I grew up with family cats and come from a family of cat lovers so have been around cats for a long time. However, recently my grandmother died and I offered to adopt her 10 year old tomcat, Ned.

My cousin also offered to adopt the cat, and as adopting him would have required me to ask permission from my landlady and possibly pay extra rent, I let her take him. However a week later, she asked if I could have him instead as she found she was severely allergic. I said yes, after getting permission from our landlady.

I know you're supposed to keep cats in for two weeks, but I really can't overstate how well he has adapted to living with us in such a short amount of time. From his first few hours with us on Sunday evening, he was curiously exploring the house, getting his belly rubbed, getting comfortable. We woke up to find he'd used the litter tray with no problems and is eating healthily. He's slept on our bed with us and sits on our laps most evenings while we watch TV. He's a fussy, affectionate old thing and he often follows you round the house while you're doing chores.

During his brief tenure at my cousin's house, she said he was 'hiding' from her 6 year old son a lot, and it sounds like he was a lot more timid there than he is here, which is a good sign for us I suppose.

Like most cats he loves looking out of the window, and sometimes he cries to go out of the house by the back door, but whenever we slip out of the back door to go outside, he doesn't make a break for it. He clearly wants to explore our small, fairly enclosed back garden but doesn't seem like he wants to escape!

How much leeway is there with this 2 week incubation date? Does anyone have any stories of letting a cat out earlier - accidentally or not - and is there anything I should know if I decide to let him out early? Or despite all the good signs is this a straight up bad idea?

2 Answers 2


Cats should be kept indoors or have an outdoor cat pen to keep him and the wildlife safe.

Cats are making many species of birds, lizards and some turtles go extinct. You will also have the risk of him getting lost (a microchip will help if he is found by someone else) or killed by bigger predators (foxes, eagles, coyotes etc.) and vehicles.

If you decide to leash your cat, be sure he is supervised at all times. If a predator is around, he won't be able to escape. We've had a few cats get swooped up by hawks in the area.

I will also add that if you decide to let him out, please have him fully vaccinated for FVRCP, Leukemia and Rabies as well as giving him a monthly flea + dewormer that will cover tapeworms (as well as others, but not all anti-parasitics treat tapes).

  • Thanks for your response but I live in rural England and nothing there is really an issue. He's 10 years old and has had all vaccinations and is neutered. We have always let our cats go outdoors as they please (we have a cat flap) and have never had any incidents with wildlife. The only other wildlife around are birds and other cats.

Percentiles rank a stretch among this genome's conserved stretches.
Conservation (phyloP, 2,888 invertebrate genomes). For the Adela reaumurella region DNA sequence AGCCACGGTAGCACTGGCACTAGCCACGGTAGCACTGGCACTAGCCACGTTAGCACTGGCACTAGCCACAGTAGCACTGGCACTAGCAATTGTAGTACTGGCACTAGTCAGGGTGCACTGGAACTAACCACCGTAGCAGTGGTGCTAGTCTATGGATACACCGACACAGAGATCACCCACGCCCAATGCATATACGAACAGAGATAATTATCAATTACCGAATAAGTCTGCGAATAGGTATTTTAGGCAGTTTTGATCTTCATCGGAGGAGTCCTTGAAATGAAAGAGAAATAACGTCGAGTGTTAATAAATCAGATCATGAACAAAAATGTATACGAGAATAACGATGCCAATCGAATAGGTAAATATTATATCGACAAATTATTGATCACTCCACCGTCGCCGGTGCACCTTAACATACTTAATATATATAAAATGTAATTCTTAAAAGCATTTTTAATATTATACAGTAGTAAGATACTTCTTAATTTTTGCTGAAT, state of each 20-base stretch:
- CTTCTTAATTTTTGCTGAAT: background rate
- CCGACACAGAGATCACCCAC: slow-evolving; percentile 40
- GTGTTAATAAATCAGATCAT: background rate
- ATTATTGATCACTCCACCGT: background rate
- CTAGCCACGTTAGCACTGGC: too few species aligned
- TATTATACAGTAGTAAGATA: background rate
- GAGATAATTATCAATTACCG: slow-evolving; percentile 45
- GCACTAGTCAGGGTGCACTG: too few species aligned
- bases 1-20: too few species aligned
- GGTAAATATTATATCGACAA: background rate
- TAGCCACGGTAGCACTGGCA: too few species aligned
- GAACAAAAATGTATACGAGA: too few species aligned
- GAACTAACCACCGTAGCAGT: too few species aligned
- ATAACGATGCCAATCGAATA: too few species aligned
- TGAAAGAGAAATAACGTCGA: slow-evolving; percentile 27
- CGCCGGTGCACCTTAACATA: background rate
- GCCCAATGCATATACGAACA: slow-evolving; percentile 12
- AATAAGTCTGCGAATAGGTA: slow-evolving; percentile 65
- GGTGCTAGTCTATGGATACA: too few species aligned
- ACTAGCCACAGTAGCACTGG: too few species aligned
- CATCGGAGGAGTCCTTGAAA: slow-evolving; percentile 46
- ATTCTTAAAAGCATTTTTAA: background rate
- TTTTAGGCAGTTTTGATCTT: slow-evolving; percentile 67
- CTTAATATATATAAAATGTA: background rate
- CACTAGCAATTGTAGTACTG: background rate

– TCassa
    Commented Feb 16, 2017 at 12:44

Two years ago I got a feral cat. He was at least ten years old. I kept him indoors for one month, but the day I let him out he escaped, and it took nine days before I got him back. He went back to the place where I got him from. This was 5 km away from where I live. I had him indoors for two more weeks and then he understood where his home was. There were no problems thereafter. Most cats in north Europe are outdoors for at least part of the day, and yes they do hunt, but mostly mice and rats, not very often birds. (this last part is a comment to the other answer).

Some cats gets used to a new home fast. Others need more time. The one I had was feral, old and wild and had never had a home in his life. I had him for a little over a year before he became ill and had to be put down.

  • Thank you for your response. We let him out on Sunday, after two weeks in the house. He investigated our small garden and found the cat flap to our utility outhouse (shed on the side of the house with washing machine and small workshop in there but no access to main house from it). He seemed fine, was quite vocal and interested. He tried to hop over a fence (he is quite overweight and not agile) so we brought him back inside. Since then he has been scratching the door to get out. I let him out briefly this morning too but brought him back inside before I left for work.
    – TCassa
    Commented Feb 27, 2017 at 8:54
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    this sounds good, that shed provde shelter for your cat when it is raining,if your cat have been out in the garden and returned to your house of its free will i do belive this will work out very well for you. Commented Feb 28, 2017 at 10:02

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